Samuel Jackson Insists Reporter Say N-Word in Interview & It's Brilliantly Awkward (VIDEO)

Say What!? 7

Samuel JacksonIf you're making resolutions for the New Year, here's one you mayyyyyybe want to scratch off the old life list: don't go trying to put Samuel L. Jackson in the hot seat regarding the use of a certain word in one of his movies. Because I've seen awkward interviews, and this one transcends them all. It's so wildly uncomfortable it's almost a thing of beauty. In fact, I halfway suspect that Quentin Tarantino directed this interview between Jackson and film critic Jake Hamilton.

See, Hamilton thought he'd ask Samuel Jackson about the controversy surrounding "the usage of the N-word" in this movie -- and if he was hoping Jackson would lean forward, nod encouragingly, and share some gritty actor's commentary on social standards and historical accuracy, BOY was he wrong.

If you want to see Samuel L. Jackson turn a reporter from movie critic to a writhing pile of get-me-out-of-here-please in 15 seconds flat, you'll want to see this.

Hamilton starts by bringing up the prevalence of the slur in the movie (it's said more than 100 times by various characters), but Jackson doesn't let him get too far because he demands that Hamilton stop saying "the N-word" and, you know, say the actual word.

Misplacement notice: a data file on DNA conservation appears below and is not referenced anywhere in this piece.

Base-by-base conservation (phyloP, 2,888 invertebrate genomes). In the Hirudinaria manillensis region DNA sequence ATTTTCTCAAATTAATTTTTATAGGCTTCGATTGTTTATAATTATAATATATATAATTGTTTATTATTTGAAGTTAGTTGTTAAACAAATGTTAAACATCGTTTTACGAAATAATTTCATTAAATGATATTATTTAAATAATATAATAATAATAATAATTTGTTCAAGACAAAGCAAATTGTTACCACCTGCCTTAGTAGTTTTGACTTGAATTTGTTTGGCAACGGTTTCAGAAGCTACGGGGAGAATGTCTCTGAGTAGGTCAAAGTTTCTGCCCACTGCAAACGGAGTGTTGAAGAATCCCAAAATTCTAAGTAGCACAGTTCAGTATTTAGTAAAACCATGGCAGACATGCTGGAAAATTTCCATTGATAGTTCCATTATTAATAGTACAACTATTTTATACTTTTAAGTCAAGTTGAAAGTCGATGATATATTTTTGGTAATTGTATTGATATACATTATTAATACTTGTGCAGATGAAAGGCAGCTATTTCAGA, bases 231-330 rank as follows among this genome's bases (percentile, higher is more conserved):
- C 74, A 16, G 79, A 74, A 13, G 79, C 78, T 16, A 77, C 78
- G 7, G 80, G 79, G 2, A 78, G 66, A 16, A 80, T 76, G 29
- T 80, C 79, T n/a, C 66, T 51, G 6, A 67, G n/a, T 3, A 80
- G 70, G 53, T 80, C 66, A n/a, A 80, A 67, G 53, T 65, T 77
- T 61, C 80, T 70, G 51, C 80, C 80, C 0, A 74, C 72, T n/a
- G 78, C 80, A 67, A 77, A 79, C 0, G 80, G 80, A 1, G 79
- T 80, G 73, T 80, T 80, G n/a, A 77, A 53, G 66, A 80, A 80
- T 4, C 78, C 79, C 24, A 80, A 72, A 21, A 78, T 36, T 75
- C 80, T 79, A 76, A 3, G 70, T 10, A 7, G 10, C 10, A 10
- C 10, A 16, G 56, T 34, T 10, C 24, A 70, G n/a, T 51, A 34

Hamilton refuses, but Jackson insists, before thundering into full Strike Down Upon Thee With Great Vengeance and Furious Anger Sam Jackson Mode: "TRY IT! We're not gonna have this conversation unless you say it."

Here's the clip -- go ahead and fast-forward to around 13:55:

I feel for Jake Hamilton, I really do. There's no WAY I could have said it either -- hell, I'm not even going to type it, and that would be about a thousand times less awful than saying in front of Samuel Jackson's face -- but he was clearly hoping to put Jackson in a position of defending his right to be in a movie that features the word, and instead ended up proving that the word is so powerful and loaded, it's downright impossible to have a discussion about whether or not it should EVER be said, or by whom.

Hamilton gave up on the topic, but stuck to his guns that it was "a great question." Jackson's unamused response? "It wasn't a great question if you can't say the word."

What do you think of the way Samuel Jackson flipped this interview? Was he unfair to that reporter?


Image via YouTube

movies, interviews